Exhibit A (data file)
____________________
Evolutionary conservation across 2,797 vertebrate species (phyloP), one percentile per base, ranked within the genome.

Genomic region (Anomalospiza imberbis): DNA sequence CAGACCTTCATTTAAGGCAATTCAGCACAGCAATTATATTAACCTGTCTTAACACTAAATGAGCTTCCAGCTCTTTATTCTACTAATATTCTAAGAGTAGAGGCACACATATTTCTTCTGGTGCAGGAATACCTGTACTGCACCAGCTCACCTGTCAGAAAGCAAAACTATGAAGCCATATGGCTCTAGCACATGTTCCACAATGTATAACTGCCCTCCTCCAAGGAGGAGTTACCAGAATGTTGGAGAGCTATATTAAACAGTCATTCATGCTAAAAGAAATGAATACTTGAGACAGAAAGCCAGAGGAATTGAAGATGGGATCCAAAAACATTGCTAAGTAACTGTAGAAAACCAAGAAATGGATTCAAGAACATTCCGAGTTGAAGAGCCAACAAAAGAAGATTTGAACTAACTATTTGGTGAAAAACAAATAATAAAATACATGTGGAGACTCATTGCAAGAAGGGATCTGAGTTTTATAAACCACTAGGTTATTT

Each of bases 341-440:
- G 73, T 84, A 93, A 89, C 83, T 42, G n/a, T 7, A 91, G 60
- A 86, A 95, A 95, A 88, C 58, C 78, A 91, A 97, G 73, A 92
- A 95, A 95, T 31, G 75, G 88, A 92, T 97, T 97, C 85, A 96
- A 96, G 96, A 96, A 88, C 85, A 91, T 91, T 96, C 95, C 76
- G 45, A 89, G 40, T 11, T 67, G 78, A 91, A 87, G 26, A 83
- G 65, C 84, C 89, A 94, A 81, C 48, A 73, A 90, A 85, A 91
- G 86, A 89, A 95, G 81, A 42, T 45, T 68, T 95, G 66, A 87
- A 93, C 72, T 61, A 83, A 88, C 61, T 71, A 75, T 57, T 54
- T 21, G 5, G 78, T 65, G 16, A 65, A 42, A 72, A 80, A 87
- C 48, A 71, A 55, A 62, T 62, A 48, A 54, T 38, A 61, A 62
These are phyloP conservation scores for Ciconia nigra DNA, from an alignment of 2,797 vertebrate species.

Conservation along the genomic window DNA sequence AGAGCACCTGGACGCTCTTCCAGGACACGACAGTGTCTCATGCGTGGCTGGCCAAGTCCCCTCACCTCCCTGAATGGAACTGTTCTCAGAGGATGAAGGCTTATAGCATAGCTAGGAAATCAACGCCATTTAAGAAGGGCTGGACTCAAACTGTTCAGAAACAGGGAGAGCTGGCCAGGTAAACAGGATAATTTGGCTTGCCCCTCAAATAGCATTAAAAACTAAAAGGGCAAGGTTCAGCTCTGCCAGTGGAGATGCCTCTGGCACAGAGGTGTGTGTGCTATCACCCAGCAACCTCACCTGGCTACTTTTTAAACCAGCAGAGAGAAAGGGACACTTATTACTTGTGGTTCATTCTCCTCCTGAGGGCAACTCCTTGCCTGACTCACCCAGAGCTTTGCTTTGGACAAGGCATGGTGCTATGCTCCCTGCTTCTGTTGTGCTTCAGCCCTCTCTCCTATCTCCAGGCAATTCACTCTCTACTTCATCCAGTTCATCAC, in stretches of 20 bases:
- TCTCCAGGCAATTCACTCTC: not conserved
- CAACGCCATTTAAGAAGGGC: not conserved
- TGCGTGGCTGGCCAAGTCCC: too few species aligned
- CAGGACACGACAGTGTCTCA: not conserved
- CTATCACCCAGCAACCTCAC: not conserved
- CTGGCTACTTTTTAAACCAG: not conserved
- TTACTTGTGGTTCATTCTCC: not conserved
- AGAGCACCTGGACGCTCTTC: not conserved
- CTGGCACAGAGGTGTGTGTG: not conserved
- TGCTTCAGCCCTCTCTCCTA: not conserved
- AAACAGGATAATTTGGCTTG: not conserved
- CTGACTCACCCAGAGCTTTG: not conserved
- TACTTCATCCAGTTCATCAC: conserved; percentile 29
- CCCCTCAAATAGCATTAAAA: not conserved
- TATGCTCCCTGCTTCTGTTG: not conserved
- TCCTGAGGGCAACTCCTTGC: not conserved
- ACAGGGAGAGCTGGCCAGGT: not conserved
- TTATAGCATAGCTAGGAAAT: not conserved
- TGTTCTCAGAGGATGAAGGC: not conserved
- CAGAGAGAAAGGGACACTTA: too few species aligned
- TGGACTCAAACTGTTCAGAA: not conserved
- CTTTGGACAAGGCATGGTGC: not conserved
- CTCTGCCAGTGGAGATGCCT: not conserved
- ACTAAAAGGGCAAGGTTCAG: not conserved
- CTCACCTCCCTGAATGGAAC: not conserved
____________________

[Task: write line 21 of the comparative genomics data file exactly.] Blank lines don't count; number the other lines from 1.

- CTGGCTACTTTTTAAACCAG: not conserved